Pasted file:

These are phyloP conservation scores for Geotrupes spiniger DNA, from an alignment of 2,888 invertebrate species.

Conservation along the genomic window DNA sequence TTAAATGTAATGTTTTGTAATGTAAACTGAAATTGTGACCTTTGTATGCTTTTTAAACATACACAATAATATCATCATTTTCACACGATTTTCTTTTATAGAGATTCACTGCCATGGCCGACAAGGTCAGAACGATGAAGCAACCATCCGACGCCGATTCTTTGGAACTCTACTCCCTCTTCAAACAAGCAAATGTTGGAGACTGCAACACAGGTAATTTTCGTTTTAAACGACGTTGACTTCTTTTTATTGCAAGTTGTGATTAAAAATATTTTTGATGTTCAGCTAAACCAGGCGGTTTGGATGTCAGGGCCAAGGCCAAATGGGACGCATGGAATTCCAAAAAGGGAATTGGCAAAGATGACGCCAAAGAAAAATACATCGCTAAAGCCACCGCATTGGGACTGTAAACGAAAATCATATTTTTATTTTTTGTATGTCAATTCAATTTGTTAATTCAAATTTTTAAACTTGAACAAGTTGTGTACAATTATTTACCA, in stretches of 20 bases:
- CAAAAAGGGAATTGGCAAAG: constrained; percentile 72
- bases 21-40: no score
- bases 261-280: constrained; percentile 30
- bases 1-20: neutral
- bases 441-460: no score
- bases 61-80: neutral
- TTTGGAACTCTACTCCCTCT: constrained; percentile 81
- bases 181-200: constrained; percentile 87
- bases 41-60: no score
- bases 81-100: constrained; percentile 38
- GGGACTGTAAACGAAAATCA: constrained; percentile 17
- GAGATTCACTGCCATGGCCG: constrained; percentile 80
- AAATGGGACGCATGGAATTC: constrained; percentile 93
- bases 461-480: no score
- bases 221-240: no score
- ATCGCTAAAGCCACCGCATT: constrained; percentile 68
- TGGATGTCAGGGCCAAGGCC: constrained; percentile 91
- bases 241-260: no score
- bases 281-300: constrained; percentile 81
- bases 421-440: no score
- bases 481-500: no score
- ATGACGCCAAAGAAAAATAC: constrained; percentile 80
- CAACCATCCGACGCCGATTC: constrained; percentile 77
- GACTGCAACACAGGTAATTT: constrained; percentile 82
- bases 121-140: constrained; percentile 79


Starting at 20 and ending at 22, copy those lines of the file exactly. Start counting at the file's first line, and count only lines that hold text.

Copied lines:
- bases 241-260: no score
- bases 281-300: constrained; percentile 81
- bases 421-440: no score